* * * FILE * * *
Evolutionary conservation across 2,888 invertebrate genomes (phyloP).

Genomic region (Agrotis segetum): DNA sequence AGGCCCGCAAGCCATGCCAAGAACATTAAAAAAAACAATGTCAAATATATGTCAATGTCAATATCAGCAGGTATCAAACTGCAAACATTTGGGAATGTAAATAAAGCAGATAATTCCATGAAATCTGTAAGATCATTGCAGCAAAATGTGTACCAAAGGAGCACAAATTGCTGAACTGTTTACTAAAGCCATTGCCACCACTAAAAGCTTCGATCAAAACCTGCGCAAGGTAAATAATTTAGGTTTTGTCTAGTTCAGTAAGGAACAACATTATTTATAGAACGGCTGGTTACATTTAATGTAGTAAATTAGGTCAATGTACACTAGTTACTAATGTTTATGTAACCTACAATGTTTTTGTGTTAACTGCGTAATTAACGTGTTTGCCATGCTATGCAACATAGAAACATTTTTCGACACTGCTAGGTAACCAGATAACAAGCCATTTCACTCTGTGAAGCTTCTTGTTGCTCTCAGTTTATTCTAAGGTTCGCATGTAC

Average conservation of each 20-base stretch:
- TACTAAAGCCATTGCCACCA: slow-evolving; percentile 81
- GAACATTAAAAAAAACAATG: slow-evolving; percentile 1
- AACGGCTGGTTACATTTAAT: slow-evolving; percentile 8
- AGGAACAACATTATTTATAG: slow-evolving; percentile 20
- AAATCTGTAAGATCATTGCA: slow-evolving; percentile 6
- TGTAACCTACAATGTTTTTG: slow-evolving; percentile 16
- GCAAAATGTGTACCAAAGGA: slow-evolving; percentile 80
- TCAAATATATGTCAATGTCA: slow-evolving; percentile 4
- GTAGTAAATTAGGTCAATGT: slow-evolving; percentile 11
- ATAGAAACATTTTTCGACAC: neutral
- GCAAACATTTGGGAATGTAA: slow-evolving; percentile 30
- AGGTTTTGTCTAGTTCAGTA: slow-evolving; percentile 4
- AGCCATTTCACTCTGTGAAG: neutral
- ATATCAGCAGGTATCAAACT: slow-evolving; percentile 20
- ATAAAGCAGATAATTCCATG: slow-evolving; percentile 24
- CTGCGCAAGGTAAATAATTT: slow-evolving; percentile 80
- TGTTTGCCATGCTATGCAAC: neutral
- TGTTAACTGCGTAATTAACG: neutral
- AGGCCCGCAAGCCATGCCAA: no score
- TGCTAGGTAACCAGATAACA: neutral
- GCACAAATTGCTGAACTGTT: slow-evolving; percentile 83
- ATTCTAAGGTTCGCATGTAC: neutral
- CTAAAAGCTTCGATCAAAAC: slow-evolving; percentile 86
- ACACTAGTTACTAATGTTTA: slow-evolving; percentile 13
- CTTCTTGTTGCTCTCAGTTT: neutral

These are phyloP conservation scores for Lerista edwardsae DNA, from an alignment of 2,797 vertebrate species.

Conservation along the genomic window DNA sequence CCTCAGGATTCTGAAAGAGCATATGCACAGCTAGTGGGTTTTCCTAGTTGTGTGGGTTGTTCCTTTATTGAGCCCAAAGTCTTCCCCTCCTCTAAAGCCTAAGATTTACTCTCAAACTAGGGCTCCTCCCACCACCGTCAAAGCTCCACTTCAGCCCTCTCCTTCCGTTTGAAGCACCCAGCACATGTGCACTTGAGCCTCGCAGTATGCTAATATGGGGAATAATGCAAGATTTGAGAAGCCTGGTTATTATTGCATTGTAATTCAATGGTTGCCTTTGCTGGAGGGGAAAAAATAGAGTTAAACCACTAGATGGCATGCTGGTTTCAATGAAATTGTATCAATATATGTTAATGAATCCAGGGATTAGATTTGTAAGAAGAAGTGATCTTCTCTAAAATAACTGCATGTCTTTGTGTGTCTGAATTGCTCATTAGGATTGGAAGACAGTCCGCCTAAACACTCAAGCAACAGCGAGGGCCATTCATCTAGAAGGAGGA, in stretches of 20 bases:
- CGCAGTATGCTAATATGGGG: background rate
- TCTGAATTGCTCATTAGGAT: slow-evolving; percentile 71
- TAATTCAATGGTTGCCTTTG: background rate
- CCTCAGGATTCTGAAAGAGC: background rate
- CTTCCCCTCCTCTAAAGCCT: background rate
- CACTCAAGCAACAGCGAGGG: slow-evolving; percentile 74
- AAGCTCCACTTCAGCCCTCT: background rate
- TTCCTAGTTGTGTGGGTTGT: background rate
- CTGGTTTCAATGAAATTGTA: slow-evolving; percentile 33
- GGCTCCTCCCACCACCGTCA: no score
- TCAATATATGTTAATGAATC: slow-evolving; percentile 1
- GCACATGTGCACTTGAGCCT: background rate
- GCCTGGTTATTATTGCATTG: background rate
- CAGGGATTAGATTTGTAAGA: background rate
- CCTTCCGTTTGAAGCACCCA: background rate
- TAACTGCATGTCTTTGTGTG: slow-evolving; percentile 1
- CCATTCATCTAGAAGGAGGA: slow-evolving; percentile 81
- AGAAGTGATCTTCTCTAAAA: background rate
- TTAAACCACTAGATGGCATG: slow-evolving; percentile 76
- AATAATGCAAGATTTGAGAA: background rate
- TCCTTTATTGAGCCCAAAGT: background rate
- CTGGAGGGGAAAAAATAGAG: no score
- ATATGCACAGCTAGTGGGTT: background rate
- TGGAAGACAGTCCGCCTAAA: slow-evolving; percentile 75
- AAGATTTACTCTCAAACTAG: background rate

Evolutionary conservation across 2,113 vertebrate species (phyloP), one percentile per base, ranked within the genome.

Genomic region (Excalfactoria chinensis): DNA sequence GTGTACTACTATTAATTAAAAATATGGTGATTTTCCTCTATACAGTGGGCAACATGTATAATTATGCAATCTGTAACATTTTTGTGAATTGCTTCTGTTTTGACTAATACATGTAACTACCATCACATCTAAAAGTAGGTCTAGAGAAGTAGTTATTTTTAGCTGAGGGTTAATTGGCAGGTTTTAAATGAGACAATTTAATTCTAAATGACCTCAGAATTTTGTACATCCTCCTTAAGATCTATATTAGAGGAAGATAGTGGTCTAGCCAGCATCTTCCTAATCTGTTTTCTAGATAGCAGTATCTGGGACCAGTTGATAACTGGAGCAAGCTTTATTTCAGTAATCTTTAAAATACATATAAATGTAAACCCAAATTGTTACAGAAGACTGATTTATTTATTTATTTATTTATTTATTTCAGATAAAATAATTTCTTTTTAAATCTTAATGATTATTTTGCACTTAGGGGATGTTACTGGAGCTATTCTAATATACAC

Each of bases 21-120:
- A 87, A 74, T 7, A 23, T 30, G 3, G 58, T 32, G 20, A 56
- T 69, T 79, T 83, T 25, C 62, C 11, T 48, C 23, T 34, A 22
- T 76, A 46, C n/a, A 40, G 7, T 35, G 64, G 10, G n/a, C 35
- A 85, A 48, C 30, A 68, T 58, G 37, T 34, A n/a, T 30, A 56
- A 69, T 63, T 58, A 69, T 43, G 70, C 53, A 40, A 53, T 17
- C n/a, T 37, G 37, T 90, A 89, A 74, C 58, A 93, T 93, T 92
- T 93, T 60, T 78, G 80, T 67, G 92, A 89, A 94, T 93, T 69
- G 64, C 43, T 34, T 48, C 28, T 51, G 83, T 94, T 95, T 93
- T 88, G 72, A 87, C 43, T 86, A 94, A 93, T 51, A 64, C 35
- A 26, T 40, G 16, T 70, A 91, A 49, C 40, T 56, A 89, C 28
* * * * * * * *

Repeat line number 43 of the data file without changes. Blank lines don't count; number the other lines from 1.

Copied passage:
- GCCTGGTTATTATTGCATTG: background rate